DARPEC for PMO

How bad is that title? Acronym overload!

Put that aside for a moment and let’s look at DARPEC.

It’s a tool that is featured in a book called, “The Idea Generator” with a subtitle, “15 clever thinking tools to create winning ideas quickly”.

It’s a tool or approach you can use to “understand how every interaction has six generic aspects” and how you can deconstruct any challenge or situation by deconstructing the six aspects individually.

DARPEC stands for:

D – Deliverer

A – Action

R – Recipient

P – Process

E – Environment

C – Constraints

 

For each issue or situation, we are trying to resolve, there is a Deliverer, who performs an Action for the benefit of a Recipient using a Process in an Environment under certain Constraints.

Alongside each of the different aspects there are several questions that help you to explore your challenge or situation in greater detail (click to download as PDF):

DARPEC for PMO

Using DARPEC in the PMO

When I first read about this approach my first thought was about the PMO making improvements to certain processes – different aspects of project and programme delivery for example like, “how to improve risk identification workshops”, or “how to change the monthly reporting process to incorporate Agile based projects”.

It’s the obvious type of PMO situation or challenge for something like the DARPEC approach.

The risk identification workshop example could play out like this:

Idea GeneratorDeliverer – the deliverer doesn’t necessarily have to be a simple person – it can extend to a team, department or anyone else interested in improving risk management in the delivery organisation. It could be the PM, the PMO, sponsor – or a combination. The Deliverer’s situation or challenge needs to be fully understood before using the prompt questions to explore that.

In this case, the ideal goal is to improve the approach used in the workshop to make it easier/better/quicker/more thorough in identifying potential risks for the project. It could be achieved more readily by changing the workshop facilitation/prepping thoroughly upfront/helping team members to think better about risk management. What prevents us from doing this perfectly? Perhaps not having enough time or facilities to do a new improved workshop.  And does it align with what the recipient wants? What stakeholder/sponsor/customer wouldn’t want a more robust risk management approach on their project?

Action – what process is being undertaken here – for this example, it’s about improving the way the risk identification workshop is run, so that’s the framework used during that workshop and the process of facilitating it. We would look at what is currently done and deconstruct that to gain a better idea of where improvements can be made. We might consider bringing in an external source – an expert in these kinds of workshops to help us get to a better solution quicker.

Recipient – with this one, I’m thinking about the people who are attending the workshop – so the project team and wider stakeholders. An ideal outcome here for them would be to fully understand the process they will be experiencing throughout the workshop, what their roles and responsibilities are, the feeling that they are able to openly contribute and to see that their contributions have an impact and usefulness. Could we think outside the box a bit here and really make it an ‘amazing experience’?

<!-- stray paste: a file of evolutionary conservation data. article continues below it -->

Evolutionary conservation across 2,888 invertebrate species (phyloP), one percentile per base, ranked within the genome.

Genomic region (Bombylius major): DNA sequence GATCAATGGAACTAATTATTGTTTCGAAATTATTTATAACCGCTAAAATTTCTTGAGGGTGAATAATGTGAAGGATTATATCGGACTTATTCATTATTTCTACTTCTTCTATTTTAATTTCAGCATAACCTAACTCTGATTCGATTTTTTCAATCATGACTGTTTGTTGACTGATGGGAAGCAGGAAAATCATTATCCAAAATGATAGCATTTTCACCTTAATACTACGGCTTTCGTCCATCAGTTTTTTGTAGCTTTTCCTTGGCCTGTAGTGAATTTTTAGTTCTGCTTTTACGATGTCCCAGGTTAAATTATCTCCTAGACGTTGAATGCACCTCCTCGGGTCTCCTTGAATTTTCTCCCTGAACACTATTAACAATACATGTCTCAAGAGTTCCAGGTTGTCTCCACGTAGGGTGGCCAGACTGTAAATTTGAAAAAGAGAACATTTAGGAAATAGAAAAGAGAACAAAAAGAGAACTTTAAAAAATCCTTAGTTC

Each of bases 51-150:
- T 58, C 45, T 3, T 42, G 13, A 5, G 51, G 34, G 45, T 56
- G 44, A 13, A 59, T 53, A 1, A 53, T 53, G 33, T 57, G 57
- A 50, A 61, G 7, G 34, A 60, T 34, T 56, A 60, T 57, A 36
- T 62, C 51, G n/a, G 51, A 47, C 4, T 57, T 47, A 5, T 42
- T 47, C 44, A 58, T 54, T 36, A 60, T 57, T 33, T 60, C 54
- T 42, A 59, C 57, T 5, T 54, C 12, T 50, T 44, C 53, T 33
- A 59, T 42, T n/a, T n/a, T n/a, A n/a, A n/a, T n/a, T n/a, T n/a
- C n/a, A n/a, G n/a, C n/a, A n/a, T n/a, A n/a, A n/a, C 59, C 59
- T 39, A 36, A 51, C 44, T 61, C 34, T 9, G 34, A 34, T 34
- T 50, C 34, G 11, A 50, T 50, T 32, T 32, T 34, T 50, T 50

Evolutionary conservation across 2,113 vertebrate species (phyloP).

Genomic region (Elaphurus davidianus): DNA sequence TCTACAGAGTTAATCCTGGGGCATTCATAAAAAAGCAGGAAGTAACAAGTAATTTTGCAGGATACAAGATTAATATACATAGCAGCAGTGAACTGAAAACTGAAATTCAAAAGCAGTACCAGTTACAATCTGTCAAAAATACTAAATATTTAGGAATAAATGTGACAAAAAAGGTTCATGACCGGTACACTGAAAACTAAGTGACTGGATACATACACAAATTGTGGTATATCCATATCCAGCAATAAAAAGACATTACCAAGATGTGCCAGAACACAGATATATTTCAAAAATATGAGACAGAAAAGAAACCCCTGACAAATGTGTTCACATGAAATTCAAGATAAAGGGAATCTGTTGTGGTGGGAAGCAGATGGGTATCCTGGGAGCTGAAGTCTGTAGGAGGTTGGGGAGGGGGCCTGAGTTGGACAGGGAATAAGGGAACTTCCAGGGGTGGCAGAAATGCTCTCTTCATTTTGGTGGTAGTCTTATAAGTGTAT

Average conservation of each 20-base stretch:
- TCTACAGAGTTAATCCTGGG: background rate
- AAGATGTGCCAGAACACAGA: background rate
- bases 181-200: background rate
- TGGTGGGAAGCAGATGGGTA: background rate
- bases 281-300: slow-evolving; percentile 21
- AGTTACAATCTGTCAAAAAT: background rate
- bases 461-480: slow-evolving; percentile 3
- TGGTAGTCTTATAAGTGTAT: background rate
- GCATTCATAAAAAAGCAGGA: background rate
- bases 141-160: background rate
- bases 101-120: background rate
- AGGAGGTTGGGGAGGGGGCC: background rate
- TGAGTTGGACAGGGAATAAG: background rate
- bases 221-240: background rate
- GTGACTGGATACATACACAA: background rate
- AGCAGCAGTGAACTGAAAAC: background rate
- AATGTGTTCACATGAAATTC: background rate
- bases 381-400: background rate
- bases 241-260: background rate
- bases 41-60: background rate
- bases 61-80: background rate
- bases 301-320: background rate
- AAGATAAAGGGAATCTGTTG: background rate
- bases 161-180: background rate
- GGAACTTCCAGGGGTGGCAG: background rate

Process – we look at our current approach and framework for workshops and seek to cut out the parts that are not helpful or productive. We can look at how to speed up the process if our ideal goal is all about carrying out the workshop quicker – it comes back to our well-defined situation and challenge and what the ideal outcome or goal is – our process then needs rebuilding to reflect that.

Environment – perhaps an easier one to think about here, where do we hold these workshops and are we doing them in the best place? Do we make the environment conducive to a good outcome? Are there little changes that can be introduced that have a big impact on our goals? For example, no chairs in the room – stand up energy, no lounging about, who knows?!

Constraints – we are probably always going to have the same types of constraints – time, availability and cost being the major ones. With DARPEC can we think differently about our constraints? Can we use normal constraints as a positive, rather than a negative? For example, there’s a drop-in part of the process, where team members can come into a designated space, deposit their risks, these are then collated a week later and a shorter workshop takes place with fewer people to consolidate.

 

The more I have thought about DARPEC and the PMO, there are lots of different situations and challenge areas where this approach could be used. It’s certainly an approach that can form the basis of a discussion about most things. For example, it could be used to help improve the PMO team performance; or used in a potential conflict situation where some prior thinking will help defuse; it could be used to help the PMO secure support or funding for the projects it would like to pursue, such as a new tool investment.

What do you think? A useful approach for thinking differently about some of the day-to-day interactions and relationships we have and how to improve them for the better?

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About Lindsay Scott

Lindsay is the founder of PMO Flashmob and a Director at PMO Learning - the sister company to PMO Flashmob and the best training company for PMO people in the world! She's also the creator of London's first dedicated PMO Conference; Director of Arras People and PMO enthusiast. Loves dogs and gin.

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